Motion for finding that youth is unfit to proceed
(1) A court may find that a youth is unfit to proceed in a proceeding initiated by a petition alleging jurisdiction under ORS 419C.005 (Jurisdiction) if, as a result of a qualifying mental disorder or another condition, the youth is unable:
(a) To understand the nature of the proceedings against the youth;
(b) To assist and cooperate with the counsel for the youth; or
(c) To participate in the defense of the youth.
(2) A court may not find that a youth is unfit to proceed in a proceeding solely because:
(a) Of the age of the youth;
(b) Of the current inability of the youth to remember the acts alleged in the petition; or
(c) Evidence exists that the youth committed the acts alleged in the petition while the youth was under the influence of intoxicants or medication.
(3) The issue of fitness to proceed must be raised by written motion filed by a party to the proceeding or by the court on its own motion. The motion may be made at any time after the filing of the petition. The court shall stay the proceedings on the petition after the motion is made and may order the youth to participate in an evaluation under ORS 419C.380 (Evaluation) to determine the youth’s fitness to proceed if the court determines that:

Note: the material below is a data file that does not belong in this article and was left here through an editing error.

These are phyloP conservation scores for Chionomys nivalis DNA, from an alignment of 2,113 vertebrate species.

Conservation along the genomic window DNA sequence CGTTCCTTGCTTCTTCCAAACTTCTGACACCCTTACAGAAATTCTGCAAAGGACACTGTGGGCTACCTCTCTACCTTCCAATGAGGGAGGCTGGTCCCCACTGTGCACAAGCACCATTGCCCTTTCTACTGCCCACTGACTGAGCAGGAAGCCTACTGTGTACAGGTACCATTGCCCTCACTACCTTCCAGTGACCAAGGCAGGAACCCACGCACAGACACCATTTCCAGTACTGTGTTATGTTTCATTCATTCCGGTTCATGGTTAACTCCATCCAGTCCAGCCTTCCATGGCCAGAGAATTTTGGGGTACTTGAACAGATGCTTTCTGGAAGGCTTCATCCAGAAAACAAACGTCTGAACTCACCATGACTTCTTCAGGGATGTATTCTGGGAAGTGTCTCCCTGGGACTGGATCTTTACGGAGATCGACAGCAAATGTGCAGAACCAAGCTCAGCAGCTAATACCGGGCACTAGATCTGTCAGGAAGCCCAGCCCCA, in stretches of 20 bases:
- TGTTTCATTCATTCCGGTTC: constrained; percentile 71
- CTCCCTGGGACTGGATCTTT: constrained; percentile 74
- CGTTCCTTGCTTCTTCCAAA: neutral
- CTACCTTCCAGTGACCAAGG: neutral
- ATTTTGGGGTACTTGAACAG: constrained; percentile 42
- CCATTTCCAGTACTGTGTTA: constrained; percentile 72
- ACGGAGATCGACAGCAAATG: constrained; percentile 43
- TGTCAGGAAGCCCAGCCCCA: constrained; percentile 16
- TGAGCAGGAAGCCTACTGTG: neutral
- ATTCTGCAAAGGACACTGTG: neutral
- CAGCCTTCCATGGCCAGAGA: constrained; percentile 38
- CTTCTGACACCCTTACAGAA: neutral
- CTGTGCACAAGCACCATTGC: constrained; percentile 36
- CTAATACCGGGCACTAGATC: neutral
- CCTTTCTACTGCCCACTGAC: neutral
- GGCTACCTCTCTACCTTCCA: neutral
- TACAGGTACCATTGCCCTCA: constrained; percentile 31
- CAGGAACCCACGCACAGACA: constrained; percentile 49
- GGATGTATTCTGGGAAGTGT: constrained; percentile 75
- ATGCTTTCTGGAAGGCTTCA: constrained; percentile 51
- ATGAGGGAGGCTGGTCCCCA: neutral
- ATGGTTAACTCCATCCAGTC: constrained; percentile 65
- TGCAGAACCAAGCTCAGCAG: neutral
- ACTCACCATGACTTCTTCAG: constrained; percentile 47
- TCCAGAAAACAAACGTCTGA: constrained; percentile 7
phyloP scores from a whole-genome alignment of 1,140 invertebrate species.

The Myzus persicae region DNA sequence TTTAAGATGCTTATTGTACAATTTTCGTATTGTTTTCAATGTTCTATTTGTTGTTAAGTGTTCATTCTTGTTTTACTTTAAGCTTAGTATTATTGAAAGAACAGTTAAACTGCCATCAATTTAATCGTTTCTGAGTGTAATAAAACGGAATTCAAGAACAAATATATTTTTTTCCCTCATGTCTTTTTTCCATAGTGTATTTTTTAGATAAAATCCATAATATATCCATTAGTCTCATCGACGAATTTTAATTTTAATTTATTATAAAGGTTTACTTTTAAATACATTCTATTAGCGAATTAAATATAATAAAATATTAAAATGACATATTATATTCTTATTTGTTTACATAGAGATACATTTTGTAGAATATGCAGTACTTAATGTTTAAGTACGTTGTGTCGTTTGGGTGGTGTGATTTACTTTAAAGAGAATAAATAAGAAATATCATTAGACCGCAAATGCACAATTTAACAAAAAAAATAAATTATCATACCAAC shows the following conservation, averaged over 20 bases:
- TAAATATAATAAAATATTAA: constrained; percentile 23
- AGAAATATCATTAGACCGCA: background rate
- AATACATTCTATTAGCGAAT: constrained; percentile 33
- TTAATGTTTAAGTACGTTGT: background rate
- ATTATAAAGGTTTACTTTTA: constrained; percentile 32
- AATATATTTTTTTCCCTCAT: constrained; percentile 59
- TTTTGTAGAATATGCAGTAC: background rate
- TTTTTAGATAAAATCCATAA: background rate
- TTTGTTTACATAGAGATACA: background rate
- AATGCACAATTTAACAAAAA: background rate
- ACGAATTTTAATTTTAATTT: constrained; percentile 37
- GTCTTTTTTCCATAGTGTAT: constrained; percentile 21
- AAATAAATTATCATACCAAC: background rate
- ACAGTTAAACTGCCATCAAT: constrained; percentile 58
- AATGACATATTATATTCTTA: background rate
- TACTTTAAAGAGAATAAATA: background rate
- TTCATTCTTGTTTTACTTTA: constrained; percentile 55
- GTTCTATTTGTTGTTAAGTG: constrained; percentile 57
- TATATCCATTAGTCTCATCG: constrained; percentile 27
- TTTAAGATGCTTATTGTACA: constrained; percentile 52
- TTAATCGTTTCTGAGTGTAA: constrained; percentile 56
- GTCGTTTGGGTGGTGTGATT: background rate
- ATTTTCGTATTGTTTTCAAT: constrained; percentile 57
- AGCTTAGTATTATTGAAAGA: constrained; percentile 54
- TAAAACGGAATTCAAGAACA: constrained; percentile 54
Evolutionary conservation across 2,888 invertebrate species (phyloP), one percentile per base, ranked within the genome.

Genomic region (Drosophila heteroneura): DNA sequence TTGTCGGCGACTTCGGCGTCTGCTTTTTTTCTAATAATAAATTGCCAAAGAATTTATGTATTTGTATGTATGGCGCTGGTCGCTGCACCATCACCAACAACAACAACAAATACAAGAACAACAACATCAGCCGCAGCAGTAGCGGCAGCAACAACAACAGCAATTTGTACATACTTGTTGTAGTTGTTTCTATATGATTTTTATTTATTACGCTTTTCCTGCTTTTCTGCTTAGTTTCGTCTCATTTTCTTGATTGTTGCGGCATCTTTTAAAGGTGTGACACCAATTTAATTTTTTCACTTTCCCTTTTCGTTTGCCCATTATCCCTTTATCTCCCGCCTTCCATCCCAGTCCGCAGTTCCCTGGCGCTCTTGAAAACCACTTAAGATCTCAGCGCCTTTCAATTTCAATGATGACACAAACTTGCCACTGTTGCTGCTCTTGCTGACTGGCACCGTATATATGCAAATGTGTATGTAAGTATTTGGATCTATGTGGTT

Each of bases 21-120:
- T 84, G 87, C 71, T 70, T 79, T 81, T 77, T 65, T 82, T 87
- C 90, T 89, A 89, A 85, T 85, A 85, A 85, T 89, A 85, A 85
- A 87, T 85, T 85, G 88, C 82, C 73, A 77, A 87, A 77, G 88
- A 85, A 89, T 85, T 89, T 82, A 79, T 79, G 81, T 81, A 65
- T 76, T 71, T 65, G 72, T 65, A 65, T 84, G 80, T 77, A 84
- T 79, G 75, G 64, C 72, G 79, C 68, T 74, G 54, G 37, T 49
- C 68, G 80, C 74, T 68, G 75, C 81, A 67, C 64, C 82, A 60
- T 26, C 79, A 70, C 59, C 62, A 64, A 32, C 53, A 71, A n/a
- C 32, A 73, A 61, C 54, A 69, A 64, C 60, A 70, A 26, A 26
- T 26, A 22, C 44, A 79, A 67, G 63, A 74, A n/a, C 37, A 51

(a) There is reason to doubt the youth’s fitness to proceed; and
(b) There is probable cause to believe that the factual allegations contained in the petition are true.
(4) The fact that the youth is unfit to proceed does not preclude any objection through counsel and without the personal participation of the youth on the grounds that the petition is insufficient, that the statute of limitations has run, that double jeopardy principles apply or upon any other ground at the discretion of the court that the court deems susceptible of fair determination prior to trial. [2013 c.709 §1; 2017 c.634 §19]
Note: 419C.378 (Motion for finding that youth is unfit to proceed) to 419C.398 (Removal of youth from placement for purpose of receiving restorative services) were enacted into law by the Legislative Assembly but were not added to or made a part of ORS chapter 419C or any series therein by legislative action. See Preface to Oregon Revised Statutes for further explanation.
3 OregonLaws.org assembles these lists by analyzing references between Sections. Each listed item refers back to the current Section in its own text. The result reveals relationships in the code that may not have otherwise been apparent.